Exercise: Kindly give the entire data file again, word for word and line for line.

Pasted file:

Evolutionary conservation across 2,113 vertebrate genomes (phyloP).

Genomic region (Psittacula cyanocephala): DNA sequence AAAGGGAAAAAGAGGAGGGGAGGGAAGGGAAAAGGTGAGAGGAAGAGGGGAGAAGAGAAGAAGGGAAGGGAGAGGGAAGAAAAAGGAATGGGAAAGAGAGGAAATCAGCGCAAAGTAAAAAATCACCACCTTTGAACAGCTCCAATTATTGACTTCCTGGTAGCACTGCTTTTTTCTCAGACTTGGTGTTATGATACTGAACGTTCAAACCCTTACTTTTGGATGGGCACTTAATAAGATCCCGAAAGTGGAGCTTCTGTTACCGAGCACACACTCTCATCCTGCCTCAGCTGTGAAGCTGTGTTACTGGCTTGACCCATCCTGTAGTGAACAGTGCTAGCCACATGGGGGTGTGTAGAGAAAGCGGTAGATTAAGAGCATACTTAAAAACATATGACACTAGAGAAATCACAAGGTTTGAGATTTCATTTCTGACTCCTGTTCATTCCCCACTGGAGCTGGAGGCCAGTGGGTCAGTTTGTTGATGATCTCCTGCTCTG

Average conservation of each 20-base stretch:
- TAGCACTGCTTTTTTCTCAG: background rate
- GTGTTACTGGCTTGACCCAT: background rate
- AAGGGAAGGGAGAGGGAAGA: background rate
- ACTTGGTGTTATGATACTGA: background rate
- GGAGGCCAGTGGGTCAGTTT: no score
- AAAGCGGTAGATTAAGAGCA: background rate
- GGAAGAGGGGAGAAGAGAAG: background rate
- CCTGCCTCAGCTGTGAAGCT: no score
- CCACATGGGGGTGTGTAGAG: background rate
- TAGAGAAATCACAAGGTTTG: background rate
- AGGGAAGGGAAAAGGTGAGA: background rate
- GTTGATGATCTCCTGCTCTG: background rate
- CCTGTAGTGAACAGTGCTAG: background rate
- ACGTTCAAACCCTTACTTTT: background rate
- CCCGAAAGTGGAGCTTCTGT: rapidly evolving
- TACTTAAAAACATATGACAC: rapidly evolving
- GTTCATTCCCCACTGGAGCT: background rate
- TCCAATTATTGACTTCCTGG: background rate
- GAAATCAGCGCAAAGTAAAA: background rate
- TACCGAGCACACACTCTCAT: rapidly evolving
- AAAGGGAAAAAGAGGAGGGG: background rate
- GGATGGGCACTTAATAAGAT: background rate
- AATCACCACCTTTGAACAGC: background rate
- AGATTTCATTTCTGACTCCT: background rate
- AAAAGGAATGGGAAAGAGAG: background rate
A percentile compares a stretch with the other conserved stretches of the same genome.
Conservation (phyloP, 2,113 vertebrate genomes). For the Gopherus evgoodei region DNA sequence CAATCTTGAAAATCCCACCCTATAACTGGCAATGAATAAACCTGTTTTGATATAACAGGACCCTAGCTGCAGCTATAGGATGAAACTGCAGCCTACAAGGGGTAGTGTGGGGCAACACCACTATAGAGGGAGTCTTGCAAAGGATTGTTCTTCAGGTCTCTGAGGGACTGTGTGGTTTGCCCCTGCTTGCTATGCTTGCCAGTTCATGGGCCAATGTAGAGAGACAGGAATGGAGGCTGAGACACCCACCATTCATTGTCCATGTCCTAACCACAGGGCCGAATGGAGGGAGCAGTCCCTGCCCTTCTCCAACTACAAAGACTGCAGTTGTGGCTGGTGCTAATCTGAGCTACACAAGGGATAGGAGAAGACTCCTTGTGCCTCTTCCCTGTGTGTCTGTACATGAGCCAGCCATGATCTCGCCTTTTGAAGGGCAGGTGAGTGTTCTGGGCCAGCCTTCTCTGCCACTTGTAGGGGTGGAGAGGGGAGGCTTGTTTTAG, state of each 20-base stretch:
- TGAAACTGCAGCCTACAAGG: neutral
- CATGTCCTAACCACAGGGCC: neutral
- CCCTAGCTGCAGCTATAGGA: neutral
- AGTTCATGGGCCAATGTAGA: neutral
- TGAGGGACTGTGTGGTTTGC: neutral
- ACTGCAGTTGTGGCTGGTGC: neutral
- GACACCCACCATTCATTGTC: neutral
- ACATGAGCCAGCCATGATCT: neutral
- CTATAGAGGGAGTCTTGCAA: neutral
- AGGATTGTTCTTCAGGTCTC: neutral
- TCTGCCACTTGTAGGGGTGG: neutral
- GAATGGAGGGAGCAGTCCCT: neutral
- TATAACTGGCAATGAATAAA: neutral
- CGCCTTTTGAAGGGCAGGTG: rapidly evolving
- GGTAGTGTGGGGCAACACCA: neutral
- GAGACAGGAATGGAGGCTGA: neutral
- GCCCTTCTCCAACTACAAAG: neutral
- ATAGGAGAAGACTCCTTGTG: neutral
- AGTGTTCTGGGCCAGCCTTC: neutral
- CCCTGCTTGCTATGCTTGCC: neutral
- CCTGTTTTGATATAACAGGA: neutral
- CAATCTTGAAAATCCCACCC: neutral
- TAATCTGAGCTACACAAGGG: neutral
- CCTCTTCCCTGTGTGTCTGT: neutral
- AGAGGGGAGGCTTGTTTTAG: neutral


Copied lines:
Evolutionary conservation across 2,113 vertebrate genomes (phyloP).

Genomic region (Psittacula cyanocephala): DNA sequence AAAGGGAAAAAGAGGAGGGGAGGGAAGGGAAAAGGTGAGAGGAAGAGGGGAGAAGAGAAGAAGGGAAGGGAGAGGGAAGAAAAAGGAATGGGAAAGAGAGGAAATCAGCGCAAAGTAAAAAATCACCACCTTTGAACAGCTCCAATTATTGACTTCCTGGTAGCACTGCTTTTTTCTCAGACTTGGTGTTATGATACTGAACGTTCAAACCCTTACTTTTGGATGGGCACTTAATAAGATCCCGAAAGTGGAGCTTCTGTTACCGAGCACACACTCTCATCCTGCCTCAGCTGTGAAGCTGTGTTACTGGCTTGACCCATCCTGTAGTGAACAGTGCTAGCCACATGGGGGTGTGTAGAGAAAGCGGTAGATTAAGAGCATACTTAAAAACATATGACACTAGAGAAATCACAAGGTTTGAGATTTCATTTCTGACTCCTGTTCATTCCCCACTGGAGCTGGAGGCCAGTGGGTCAGTTTGTTGATGATCTCCTGCTCTG

Average conservation of each 20-base stretch:
- TAGCACTGCTTTTTTCTCAG: background rate
- GTGTTACTGGCTTGACCCAT: background rate
- AAGGGAAGGGAGAGGGAAGA: background rate
- ACTTGGTGTTATGATACTGA: background rate
- GGAGGCCAGTGGGTCAGTTT: no score
- AAAGCGGTAGATTAAGAGCA: background rate
- GGAAGAGGGGAGAAGAGAAG: background rate
- CCTGCCTCAGCTGTGAAGCT: no score
- CCACATGGGGGTGTGTAGAG: background rate
- TAGAGAAATCACAAGGTTTG: background rate
- AGGGAAGGGAAAAGGTGAGA: background rate
- GTTGATGATCTCCTGCTCTG: background rate
- CCTGTAGTGAACAGTGCTAG: background rate
- ACGTTCAAACCCTTACTTTT: background rate
- CCCGAAAGTGGAGCTTCTGT: rapidly evolving
- TACTTAAAAACATATGACAC: rapidly evolving
- GTTCATTCCCCACTGGAGCT: background rate
- TCCAATTATTGACTTCCTGG: background rate
- GAAATCAGCGCAAAGTAAAA: background rate
- TACCGAGCACACACTCTCAT: rapidly evolving
- AAAGGGAAAAAGAGGAGGGG: background rate
- GGATGGGCACTTAATAAGAT: background rate
- AATCACCACCTTTGAACAGC: background rate
- AGATTTCATTTCTGACTCCT: background rate
- AAAAGGAATGGGAAAGAGAG: background rate
A percentile compares a stretch with the other conserved stretches of the same genome.
Conservation (phyloP, 2,113 vertebrate genomes). For the Gopherus evgoodei region DNA sequence CAATCTTGAAAATCCCACCCTATAACTGGCAATGAATAAACCTGTTTTGATATAACAGGACCCTAGCTGCAGCTATAGGATGAAACTGCAGCCTACAAGGGGTAGTGTGGGGCAACACCACTATAGAGGGAGTCTTGCAAAGGATTGTTCTTCAGGTCTCTGAGGGACTGTGTGGTTTGCCCCTGCTTGCTATGCTTGCCAGTTCATGGGCCAATGTAGAGAGACAGGAATGGAGGCTGAGACACCCACCATTCATTGTCCATGTCCTAACCACAGGGCCGAATGGAGGGAGCAGTCCCTGCCCTTCTCCAACTACAAAGACTGCAGTTGTGGCTGGTGCTAATCTGAGCTACACAAGGGATAGGAGAAGACTCCTTGTGCCTCTTCCCTGTGTGTCTGTACATGAGCCAGCCATGATCTCGCCTTTTGAAGGGCAGGTGAGTGTTCTGGGCCAGCCTTCTCTGCCACTTGTAGGGGTGGAGAGGGGAGGCTTGTTTTAG, state of each 20-base stretch:
- TGAAACTGCAGCCTACAAGG: neutral
- CATGTCCTAACCACAGGGCC: neutral
- CCCTAGCTGCAGCTATAGGA: neutral
- AGTTCATGGGCCAATGTAGA: neutral
- TGAGGGACTGTGTGGTTTGC: neutral
- ACTGCAGTTGTGGCTGGTGC: neutral
- GACACCCACCATTCATTGTC: neutral
- ACATGAGCCAGCCATGATCT: neutral
- CTATAGAGGGAGTCTTGCAA: neutral
- AGGATTGTTCTTCAGGTCTC: neutral
- TCTGCCACTTGTAGGGGTGG: neutral
- GAATGGAGGGAGCAGTCCCT: neutral
- TATAACTGGCAATGAATAAA: neutral
- CGCCTTTTGAAGGGCAGGTG: rapidly evolving
- GGTAGTGTGGGGCAACACCA: neutral
- GAGACAGGAATGGAGGCTGA: neutral
- GCCCTTCTCCAACTACAAAG: neutral
- ATAGGAGAAGACTCCTTGTG: neutral
- AGTGTTCTGGGCCAGCCTTC: neutral
- CCCTGCTTGCTATGCTTGCC: neutral
- CCTGTTTTGATATAACAGGA: neutral
- CAATCTTGAAAATCCCACCC: neutral
- TAATCTGAGCTACACAAGGG: neutral
- CCTCTTCCCTGTGTGTCTGT: neutral
- AGAGGGGAGGCTTGTTTTAG: neutral